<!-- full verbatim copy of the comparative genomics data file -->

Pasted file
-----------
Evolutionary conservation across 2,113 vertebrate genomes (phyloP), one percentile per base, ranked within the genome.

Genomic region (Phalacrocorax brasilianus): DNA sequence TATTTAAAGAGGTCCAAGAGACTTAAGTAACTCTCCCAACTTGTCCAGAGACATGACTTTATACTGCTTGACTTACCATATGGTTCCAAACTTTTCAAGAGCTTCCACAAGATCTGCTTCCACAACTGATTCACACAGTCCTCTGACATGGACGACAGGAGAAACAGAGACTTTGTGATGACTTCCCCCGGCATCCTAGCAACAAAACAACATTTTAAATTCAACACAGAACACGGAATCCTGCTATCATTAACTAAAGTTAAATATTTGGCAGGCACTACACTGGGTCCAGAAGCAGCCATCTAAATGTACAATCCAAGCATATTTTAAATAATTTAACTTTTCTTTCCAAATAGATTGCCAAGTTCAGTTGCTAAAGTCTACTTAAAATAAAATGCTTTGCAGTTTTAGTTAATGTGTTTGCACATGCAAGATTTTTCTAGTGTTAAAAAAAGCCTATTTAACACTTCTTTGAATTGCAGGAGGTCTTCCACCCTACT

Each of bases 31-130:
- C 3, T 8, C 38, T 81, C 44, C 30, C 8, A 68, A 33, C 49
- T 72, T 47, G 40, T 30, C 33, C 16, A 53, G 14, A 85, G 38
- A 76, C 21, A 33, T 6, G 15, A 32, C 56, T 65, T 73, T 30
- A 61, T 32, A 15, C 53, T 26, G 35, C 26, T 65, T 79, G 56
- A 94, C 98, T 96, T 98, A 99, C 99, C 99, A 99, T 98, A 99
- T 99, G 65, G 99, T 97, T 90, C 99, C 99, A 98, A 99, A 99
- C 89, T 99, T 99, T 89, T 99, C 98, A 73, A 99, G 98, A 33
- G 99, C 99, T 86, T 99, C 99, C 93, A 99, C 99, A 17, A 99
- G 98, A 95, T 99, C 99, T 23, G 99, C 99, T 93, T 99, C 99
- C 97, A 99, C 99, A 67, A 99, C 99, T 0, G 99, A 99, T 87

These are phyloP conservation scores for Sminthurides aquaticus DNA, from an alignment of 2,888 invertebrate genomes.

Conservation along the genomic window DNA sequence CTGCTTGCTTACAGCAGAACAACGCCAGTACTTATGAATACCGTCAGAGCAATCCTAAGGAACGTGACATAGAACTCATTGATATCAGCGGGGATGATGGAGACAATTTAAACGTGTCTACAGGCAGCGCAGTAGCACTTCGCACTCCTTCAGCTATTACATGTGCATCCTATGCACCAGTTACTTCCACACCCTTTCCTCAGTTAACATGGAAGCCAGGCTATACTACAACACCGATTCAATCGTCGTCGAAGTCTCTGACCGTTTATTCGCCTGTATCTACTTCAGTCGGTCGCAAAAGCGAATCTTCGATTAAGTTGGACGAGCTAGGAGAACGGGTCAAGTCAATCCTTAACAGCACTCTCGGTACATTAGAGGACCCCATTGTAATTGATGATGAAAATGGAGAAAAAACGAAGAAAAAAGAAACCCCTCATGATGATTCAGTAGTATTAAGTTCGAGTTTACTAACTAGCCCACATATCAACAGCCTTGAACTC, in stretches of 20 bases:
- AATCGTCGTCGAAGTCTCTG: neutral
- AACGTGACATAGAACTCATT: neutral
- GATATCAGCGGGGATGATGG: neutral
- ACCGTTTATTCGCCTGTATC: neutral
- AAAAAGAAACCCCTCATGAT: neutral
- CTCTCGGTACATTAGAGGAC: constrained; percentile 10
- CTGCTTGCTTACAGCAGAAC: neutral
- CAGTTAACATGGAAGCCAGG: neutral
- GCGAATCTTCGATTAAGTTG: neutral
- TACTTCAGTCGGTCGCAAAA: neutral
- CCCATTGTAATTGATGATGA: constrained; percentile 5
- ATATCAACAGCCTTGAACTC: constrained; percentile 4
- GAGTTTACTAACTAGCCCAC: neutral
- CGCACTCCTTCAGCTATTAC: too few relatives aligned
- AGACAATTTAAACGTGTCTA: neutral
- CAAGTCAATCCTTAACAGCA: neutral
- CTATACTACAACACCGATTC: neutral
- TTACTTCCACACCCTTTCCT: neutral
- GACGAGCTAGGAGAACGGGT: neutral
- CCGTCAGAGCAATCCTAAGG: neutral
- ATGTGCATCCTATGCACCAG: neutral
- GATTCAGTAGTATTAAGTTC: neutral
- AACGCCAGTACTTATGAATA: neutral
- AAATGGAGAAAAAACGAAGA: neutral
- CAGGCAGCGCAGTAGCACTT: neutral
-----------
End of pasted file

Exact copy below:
Evolutionary conservation across 2,113 vertebrate genomes (phyloP), one percentile per base, ranked within the genome.

Genomic region (Phalacrocorax brasilianus): DNA sequence TATTTAAAGAGGTCCAAGAGACTTAAGTAACTCTCCCAACTTGTCCAGAGACATGACTTTATACTGCTTGACTTACCATATGGTTCCAAACTTTTCAAGAGCTTCCACAAGATCTGCTTCCACAACTGATTCACACAGTCCTCTGACATGGACGACAGGAGAAACAGAGACTTTGTGATGACTTCCCCCGGCATCCTAGCAACAAAACAACATTTTAAATTCAACACAGAACACGGAATCCTGCTATCATTAACTAAAGTTAAATATTTGGCAGGCACTACACTGGGTCCAGAAGCAGCCATCTAAATGTACAATCCAAGCATATTTTAAATAATTTAACTTTTCTTTCCAAATAGATTGCCAAGTTCAGTTGCTAAAGTCTACTTAAAATAAAATGCTTTGCAGTTTTAGTTAATGTGTTTGCACATGCAAGATTTTTCTAGTGTTAAAAAAAGCCTATTTAACACTTCTTTGAATTGCAGGAGGTCTTCCACCCTACT

Each of bases 31-130:
- C 3, T 8, C 38, T 81, C 44, C 30, C 8, A 68, A 33, C 49
- T 72, T 47, G 40, T 30, C 33, C 16, A 53, G 14, A 85, G 38
- A 76, C 21, A 33, T 6, G 15, A 32, C 56, T 65, T 73, T 30
- A 61, T 32, A 15, C 53, T 26, G 35, C 26, T 65, T 79, G 56
- A 94, C 98, T 96, T 98, A 99, C 99, C 99, A 99, T 98, A 99
- T 99, G 65, G 99, T 97, T 90, C 99, C 99, A 98, A 99, A 99
- C 89, T 99, T 99, T 89, T 99, C 98, A 73, A 99, G 98, A 33
- G 99, C 99, T 86, T 99, C 99, C 93, A 99, C 99, A 17, A 99
- G 98, A 95, T 99, C 99, T 23, G 99, C 99, T 93, T 99, C 99
- C 97, A 99, C 99, A 67, A 99, C 99, T 0, G 99, A 99, T 87

These are phyloP conservation scores for Sminthurides aquaticus DNA, from an alignment of 2,888 invertebrate genomes.

Conservation along the genomic window DNA sequence CTGCTTGCTTACAGCAGAACAACGCCAGTACTTATGAATACCGTCAGAGCAATCCTAAGGAACGTGACATAGAACTCATTGATATCAGCGGGGATGATGGAGACAATTTAAACGTGTCTACAGGCAGCGCAGTAGCACTTCGCACTCCTTCAGCTATTACATGTGCATCCTATGCACCAGTTACTTCCACACCCTTTCCTCAGTTAACATGGAAGCCAGGCTATACTACAACACCGATTCAATCGTCGTCGAAGTCTCTGACCGTTTATTCGCCTGTATCTACTTCAGTCGGTCGCAAAAGCGAATCTTCGATTAAGTTGGACGAGCTAGGAGAACGGGTCAAGTCAATCCTTAACAGCACTCTCGGTACATTAGAGGACCCCATTGTAATTGATGATGAAAATGGAGAAAAAACGAAGAAAAAAGAAACCCCTCATGATGATTCAGTAGTATTAAGTTCGAGTTTACTAACTAGCCCACATATCAACAGCCTTGAACTC, in stretches of 20 bases:
- AATCGTCGTCGAAGTCTCTG: neutral
- AACGTGACATAGAACTCATT: neutral
- GATATCAGCGGGGATGATGG: neutral
- ACCGTTTATTCGCCTGTATC: neutral
- AAAAAGAAACCCCTCATGAT: neutral
- CTCTCGGTACATTAGAGGAC: constrained; percentile 10
- CTGCTTGCTTACAGCAGAAC: neutral
- CAGTTAACATGGAAGCCAGG: neutral
- GCGAATCTTCGATTAAGTTG: neutral
- TACTTCAGTCGGTCGCAAAA: neutral
- CCCATTGTAATTGATGATGA: constrained; percentile 5
- ATATCAACAGCCTTGAACTC: constrained; percentile 4
- GAGTTTACTAACTAGCCCAC: neutral
- CGCACTCCTTCAGCTATTAC: too few relatives aligned
- AGACAATTTAAACGTGTCTA: neutral
- CAAGTCAATCCTTAACAGCA: neutral
- CTATACTACAACACCGATTC: neutral
- TTACTTCCACACCCTTTCCT: neutral
- GACGAGCTAGGAGAACGGGT: neutral
- CCGTCAGAGCAATCCTAAGG: neutral
- ATGTGCATCCTATGCACCAG: neutral
- GATTCAGTAGTATTAAGTTC: neutral
- AACGCCAGTACTTATGAATA: neutral
- AAATGGAGAAAAAACGAAGA: neutral
- CAGGCAGCGCAGTAGCACTT: neutral